New claims for jobless benefits fell by 5,000 from the previous week, to their lowest level since April 2008, the U.S. Labor Department said Thursday, following Federal Reserve Chairman Ben Bernanke's recent warning that improved employment data seem out of sync with the economy's overall pace of growth.
For the week ended March 24, initial applications for unemployment-insurance payments declined to 359,000 compared to the previous week's upwardly revised figure of 364,000. Economists polled by Reuters had forecast claims to come in at 350,000.
This week's data reflect the Labor Department's annual revision of weekly claims statistics to reflect seasonal factors.
The four-week moving average, considered a more accurate measure of labor market trends because it smooths out weekly fluctuations, was 365,000, a decrease of 3,500 from the previous week's upwardly revised average of 368,500 for first-time benefit applicants.
Job gains are of great importance because they lead to income growth, which in turn supports consumer spending. Consumers account for more than 70 percent of U.S. economic growth.
The labor market condition has improved considerably from even three or six months ago, Stephen Stanley, chief economist at Pierpont Securities LLC in Stamford, Conn., said before Thursday's report. What would worry me is that, at least up until now, the pace of economic growth hasn't really kept up.
The economy has added an average of nearly 250,000 jobs over the past three months and the unemployment rate has tumbled from to 8.3 percent from 10 percent in a little over two years. However, economists aren't convinced that the rapid rate of decline will be sustained.
The unemployment rate will probably continue to fall, but not nearly as fast as what we've seen in the last several months, Stanley said.
Earlier this week, Bernanke said recent net job gains are more the result of unusually low layoffs and employee resignations rather than substantive gains in the hiring rate. Hiring rates will need to rise further in order to achieve a faster pace of recovery in the labor market.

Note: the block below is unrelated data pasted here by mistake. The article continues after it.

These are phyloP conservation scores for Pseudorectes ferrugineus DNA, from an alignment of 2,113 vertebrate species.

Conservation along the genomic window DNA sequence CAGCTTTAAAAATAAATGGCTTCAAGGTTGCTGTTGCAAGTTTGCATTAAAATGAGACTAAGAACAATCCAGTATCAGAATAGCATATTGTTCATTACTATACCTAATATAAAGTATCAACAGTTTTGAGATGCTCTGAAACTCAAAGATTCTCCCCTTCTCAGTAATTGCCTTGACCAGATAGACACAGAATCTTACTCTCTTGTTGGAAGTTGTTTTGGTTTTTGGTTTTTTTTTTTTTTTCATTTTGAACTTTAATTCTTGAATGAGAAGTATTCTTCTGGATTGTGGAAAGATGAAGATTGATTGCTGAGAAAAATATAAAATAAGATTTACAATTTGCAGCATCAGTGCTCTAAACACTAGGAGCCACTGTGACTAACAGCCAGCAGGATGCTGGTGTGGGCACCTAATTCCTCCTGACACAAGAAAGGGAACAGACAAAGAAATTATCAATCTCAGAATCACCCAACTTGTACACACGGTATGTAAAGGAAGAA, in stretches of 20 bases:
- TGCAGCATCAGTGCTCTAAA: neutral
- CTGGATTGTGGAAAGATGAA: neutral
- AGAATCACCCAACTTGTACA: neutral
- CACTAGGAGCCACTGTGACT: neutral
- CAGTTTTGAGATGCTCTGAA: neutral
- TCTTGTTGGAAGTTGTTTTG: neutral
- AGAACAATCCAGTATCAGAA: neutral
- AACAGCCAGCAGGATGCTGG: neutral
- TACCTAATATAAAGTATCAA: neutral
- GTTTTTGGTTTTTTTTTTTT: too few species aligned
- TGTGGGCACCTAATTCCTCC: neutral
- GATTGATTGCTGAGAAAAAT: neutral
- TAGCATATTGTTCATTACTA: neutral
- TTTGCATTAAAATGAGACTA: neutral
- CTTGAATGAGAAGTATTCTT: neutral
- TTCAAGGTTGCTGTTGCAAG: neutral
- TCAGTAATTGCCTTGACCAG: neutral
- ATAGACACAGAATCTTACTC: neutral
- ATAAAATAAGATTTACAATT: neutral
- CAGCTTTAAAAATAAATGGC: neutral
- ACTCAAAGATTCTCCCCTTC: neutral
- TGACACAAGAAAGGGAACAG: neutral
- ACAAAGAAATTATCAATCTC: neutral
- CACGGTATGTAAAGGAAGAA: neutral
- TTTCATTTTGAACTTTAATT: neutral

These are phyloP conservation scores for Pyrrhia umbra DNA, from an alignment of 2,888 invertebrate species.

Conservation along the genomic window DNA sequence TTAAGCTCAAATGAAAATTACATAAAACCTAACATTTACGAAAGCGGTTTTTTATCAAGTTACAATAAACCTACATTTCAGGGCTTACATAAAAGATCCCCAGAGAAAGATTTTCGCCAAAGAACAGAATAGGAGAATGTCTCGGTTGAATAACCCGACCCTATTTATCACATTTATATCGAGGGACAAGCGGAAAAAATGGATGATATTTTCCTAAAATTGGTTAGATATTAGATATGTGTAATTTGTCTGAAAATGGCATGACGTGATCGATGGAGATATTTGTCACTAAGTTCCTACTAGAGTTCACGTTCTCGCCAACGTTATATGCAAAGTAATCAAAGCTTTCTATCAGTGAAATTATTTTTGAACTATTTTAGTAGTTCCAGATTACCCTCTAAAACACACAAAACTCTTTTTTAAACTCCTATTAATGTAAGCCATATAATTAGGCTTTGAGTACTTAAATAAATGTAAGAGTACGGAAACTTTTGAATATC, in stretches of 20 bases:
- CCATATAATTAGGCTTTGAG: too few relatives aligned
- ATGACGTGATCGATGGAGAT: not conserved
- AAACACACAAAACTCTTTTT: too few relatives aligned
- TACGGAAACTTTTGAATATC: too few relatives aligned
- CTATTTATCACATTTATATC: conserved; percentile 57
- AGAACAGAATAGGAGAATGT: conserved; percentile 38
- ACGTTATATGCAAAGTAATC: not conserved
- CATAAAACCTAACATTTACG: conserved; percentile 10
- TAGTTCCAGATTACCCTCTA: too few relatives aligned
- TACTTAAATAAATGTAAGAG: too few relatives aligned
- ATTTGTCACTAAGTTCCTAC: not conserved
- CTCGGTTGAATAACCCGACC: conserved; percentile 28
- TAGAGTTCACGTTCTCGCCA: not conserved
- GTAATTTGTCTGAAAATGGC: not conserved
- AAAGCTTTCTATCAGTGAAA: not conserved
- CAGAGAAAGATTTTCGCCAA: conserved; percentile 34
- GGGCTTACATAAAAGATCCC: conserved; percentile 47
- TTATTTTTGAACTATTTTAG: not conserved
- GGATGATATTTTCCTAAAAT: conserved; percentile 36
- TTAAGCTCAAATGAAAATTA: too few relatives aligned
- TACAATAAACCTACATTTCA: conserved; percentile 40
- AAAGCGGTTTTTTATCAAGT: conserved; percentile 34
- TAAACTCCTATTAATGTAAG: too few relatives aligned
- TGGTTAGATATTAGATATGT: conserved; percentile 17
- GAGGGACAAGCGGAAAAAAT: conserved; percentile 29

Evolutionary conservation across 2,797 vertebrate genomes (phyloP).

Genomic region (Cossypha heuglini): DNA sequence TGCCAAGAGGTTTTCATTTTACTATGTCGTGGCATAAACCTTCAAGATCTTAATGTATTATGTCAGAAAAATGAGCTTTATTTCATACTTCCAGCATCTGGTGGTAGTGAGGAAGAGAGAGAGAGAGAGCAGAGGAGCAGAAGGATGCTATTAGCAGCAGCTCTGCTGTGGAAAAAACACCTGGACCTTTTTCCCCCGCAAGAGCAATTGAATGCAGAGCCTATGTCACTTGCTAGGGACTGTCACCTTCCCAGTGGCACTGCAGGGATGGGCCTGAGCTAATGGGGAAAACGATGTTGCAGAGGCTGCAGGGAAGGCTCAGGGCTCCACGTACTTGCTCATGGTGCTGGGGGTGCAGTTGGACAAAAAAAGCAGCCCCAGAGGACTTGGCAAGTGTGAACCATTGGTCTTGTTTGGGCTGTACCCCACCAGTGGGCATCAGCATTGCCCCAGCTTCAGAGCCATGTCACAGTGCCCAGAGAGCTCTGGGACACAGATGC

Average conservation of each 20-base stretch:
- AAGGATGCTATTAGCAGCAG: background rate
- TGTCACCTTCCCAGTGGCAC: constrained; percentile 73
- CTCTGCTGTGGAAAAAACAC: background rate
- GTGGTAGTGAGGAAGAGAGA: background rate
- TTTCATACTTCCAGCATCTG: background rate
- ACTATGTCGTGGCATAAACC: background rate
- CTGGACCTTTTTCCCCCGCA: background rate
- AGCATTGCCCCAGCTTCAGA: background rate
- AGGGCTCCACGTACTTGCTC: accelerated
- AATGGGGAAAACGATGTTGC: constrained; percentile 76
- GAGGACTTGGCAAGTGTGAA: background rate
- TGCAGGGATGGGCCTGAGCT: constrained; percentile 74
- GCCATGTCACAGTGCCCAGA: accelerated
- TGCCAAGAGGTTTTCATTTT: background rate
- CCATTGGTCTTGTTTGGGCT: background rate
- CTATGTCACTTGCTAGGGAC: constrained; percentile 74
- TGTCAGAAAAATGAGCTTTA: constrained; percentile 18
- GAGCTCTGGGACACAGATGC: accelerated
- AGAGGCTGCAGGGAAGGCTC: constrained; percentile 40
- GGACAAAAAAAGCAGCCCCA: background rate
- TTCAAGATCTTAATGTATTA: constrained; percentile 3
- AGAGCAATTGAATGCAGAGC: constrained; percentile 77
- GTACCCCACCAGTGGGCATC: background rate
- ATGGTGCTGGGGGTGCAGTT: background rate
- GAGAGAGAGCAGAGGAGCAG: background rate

Further significant improvements in the unemployment rate will likely require a more-rapid expansion of production and demand from consumers and businesses, Bernanke said Monday at the National Association for Business Economics' annual conference.
The Fed chairman's comments reveal that the central bank isn't yet convinced that the recent pace of labor market gains can last.
We cannot yet be sure that the recent pace of improvement in the labor market will be sustained, Bernanke said, adding that he was particularly concerned about the number of Americans out of work for six months or longer.
The U.S. economy grew by 3 percent during the final quarter of 2011, its fastest rate in 18 months, the Commerce Department reported Thursday.
Gross domestic product, which measures all goods and services an economy produces, expanded by an inflation-adjusted annual rate of 1.7 percent for all of 2011, according to Commerce's final assessment of the quarter. The 2011 figure, which like the quarterly one, was unrevised, is in comparison to a 3.0 percent growth rate throughout 2010.
Stanley pointed out that if the labor market is improving significantly faster than economic activity, at some point, the two will have to merge in some way.
The hope is they converge by a pickup in economic growth, Stanley added. But it could also be the case that the pace of improvement in the labor market slows down.
The number of people filing for benefits after an initial week of aid decreased by 41,000, to 3.4 million in the week ended March 17.
The continuing-claims figure doesn't include Americans who are receiving extended benefits under federal programs.
The four-week moving average for the week ended March 17 fell 21,750 to 3.39 million from the preceding week's revised average of 3.41 million.
Stock index futures slipped Thursday. S&P 500 futures lost 3.9 points and Dow Jones Industrial Average futures were down 32 points.